Developing a reflective practice

Developing a reflective practice

Story Workshop began at Opal School many years ago with teachers and children working together to research the question, What is the relationship between literacy and the arts? Over a decade later, this question continues to guide the work we do during Story Workshop.

When I was first learning about Story Workshop, I remember how surprised I was by the level of engagement, care, and investment the children had for their writing. The role of materials and play seemed to create conditions to support these young writers in ways I hadn’t experienced before. This observation led to my own early understanding of the relationship between materials and writing: that it existed, and it was strong. It seemed like just having materials available to the children as they created stories made space for a kind of engagement that I hadn’t seen before.

And it probably did. But I think the beauty in a question like “What is the relationship between literacy and the arts?” is in the way it has space for unlimited possibilities. Stopping my research after that initial surprise – or feeling like I had it figured out – would have closed off any opportunity for new understanding, learning, or growth. But this question is big enough that it invites us to reflect on the experiences we’ve had as we return to it time and time again. This practice of reflection (and assumed uncertainty) is what leads to deeper understanding and more questions.

When I think back to that initial observation about the relationship between literacy and the arts (“that it exists, and that it’s strong”), I see a surface level understanding. Time and a practice of reflection have supported me to dig deeper, move beyond my first thought, and develop new understanding. One way my thinking has changed is that I no longer feel like it’s enough to just put some materials out during Story Workshop. I have seen my own ideas for what is possible for children as writers expand over time when I make time during Story Workshop for the children to engage in the same reflective practices that have supported me. Because of this, a typical Story Workshop practice includes time for the children to reflect on their process as writers.

Recently, after the first- and second-grade children in Dogwood had spent many days immersed in reading and writing poetry, I asked them to choose one of the poems that they had already written and take it to a material to research what would happen to their idea if they painted or sculpted or built it.

At the end of Story Workshop that day, they were asked to reflect through writing: What happened when you took an idea you had already started to a material?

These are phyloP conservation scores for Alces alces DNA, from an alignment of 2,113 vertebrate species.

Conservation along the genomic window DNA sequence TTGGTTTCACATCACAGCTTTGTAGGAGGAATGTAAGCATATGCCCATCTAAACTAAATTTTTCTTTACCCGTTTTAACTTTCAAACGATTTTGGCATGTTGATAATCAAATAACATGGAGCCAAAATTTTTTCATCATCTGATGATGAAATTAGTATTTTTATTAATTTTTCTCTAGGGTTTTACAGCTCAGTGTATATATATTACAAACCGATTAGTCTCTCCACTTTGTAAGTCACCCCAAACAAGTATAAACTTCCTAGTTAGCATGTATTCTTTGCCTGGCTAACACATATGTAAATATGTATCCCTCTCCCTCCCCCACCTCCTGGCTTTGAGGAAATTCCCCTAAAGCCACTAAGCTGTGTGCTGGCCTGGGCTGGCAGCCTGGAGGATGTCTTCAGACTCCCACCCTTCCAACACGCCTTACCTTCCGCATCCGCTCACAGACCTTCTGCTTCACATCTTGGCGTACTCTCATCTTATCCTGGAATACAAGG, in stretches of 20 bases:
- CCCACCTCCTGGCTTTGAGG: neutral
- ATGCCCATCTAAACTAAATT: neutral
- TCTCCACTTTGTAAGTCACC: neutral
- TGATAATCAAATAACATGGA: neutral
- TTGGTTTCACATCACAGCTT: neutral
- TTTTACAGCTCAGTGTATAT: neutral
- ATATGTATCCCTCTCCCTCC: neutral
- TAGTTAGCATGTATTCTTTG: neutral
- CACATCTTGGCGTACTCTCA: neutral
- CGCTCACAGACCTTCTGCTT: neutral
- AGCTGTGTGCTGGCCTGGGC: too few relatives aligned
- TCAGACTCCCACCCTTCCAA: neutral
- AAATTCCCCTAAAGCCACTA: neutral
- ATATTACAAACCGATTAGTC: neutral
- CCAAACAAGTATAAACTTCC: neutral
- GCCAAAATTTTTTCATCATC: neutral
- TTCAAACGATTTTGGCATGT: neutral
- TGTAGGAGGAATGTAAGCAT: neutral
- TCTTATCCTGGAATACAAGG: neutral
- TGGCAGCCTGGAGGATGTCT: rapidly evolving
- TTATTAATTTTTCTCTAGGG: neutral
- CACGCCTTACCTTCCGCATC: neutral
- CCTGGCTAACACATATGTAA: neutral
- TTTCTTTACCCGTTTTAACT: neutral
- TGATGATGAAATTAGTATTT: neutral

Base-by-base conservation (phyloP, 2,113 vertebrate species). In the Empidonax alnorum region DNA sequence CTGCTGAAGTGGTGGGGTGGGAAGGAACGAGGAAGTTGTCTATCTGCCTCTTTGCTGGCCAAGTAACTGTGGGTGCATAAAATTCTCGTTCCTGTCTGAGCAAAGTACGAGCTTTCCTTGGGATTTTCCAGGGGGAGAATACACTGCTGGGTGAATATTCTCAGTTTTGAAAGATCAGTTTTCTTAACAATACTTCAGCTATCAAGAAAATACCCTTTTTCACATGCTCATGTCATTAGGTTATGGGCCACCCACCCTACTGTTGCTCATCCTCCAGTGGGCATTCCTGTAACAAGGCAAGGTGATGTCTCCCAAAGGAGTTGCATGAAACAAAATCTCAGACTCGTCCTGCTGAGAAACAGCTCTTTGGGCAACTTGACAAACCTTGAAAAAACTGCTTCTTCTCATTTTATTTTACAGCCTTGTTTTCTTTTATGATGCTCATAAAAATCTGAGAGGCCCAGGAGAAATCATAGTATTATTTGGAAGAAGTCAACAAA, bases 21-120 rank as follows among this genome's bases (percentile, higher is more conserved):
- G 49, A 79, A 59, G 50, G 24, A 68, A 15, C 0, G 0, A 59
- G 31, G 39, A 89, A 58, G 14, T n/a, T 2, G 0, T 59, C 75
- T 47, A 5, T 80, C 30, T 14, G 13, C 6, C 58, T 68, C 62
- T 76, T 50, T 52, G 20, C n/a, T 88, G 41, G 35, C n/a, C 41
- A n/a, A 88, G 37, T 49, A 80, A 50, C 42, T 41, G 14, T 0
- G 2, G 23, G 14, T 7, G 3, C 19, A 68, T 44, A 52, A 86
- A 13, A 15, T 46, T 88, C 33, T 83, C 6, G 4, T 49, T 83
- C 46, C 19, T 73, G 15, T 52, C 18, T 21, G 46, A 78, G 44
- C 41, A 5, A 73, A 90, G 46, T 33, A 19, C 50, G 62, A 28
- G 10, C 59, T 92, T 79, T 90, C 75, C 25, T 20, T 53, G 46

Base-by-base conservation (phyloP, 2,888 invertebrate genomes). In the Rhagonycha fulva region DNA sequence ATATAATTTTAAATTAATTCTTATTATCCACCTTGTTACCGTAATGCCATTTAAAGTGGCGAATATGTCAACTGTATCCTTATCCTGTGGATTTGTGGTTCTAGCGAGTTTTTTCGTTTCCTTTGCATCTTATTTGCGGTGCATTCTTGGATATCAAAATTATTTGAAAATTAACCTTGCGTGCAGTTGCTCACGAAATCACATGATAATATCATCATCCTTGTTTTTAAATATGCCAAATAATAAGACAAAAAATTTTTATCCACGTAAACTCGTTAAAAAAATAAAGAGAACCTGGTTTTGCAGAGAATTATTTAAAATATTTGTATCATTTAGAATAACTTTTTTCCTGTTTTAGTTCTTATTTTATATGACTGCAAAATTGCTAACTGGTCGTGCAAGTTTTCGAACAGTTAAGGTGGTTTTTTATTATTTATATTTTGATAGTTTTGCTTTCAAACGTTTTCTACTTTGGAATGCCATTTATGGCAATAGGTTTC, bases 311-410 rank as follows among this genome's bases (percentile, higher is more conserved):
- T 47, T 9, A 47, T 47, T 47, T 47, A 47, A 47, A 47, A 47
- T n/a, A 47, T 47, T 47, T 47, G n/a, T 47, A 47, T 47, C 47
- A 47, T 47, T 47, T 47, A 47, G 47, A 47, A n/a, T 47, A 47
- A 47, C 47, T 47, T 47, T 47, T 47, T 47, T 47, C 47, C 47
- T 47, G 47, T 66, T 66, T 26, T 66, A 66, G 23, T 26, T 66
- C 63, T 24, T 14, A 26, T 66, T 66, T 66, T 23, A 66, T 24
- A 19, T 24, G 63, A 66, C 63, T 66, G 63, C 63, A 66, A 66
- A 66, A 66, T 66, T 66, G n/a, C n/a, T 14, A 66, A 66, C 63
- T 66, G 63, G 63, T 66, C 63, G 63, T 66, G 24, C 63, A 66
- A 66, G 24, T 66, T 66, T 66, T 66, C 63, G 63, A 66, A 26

Here is some of the things they wrote:

Piper: It gave me ideas.

Ava: It helped because I needed a boost for writing.

Savannah: It changed my whole idea.

Sophia: It helped me because I got so many ideas that I do not know which ones to choose. And it gave me so many ideas to write about.

Mason: It got me more ideas.

Caleb: I discovered that it’s really supportive because it gave me a lot of ideas.

Alex: It helped because it inspired me to change my thinking. My idea came to life!

As I look at their reflections I notice that many children are writing that the materials gave them new ideas or supported their writing – and I’m left wondering how. I see similarities between their own initial reflections and my reflections in the beginning of Story Workshop. These initial observations are an important first step in paying attention, and there is more to uncover. Their reflections on how the materials supported their writing is a starting place that we can build on as we engage in more research which will lead to more opportunities to use reflection as a tool for digging deeper beyond that initial thought. As children develop a practice of reflecting, they are strengthening their metacognitive processes. They become more aware of their own intentions and can more clearly articulate what they want to do as writers and why – which will lead to not only deeper understanding of the relationship between materials and writing but also more powerful writing.

Reader, I’m curious:

Where do you see a practice of reflection showing up in your work? What questions are you returning to over time? How has your thinking grown and changed? What questions are you inviting your students to dig deeper into?  

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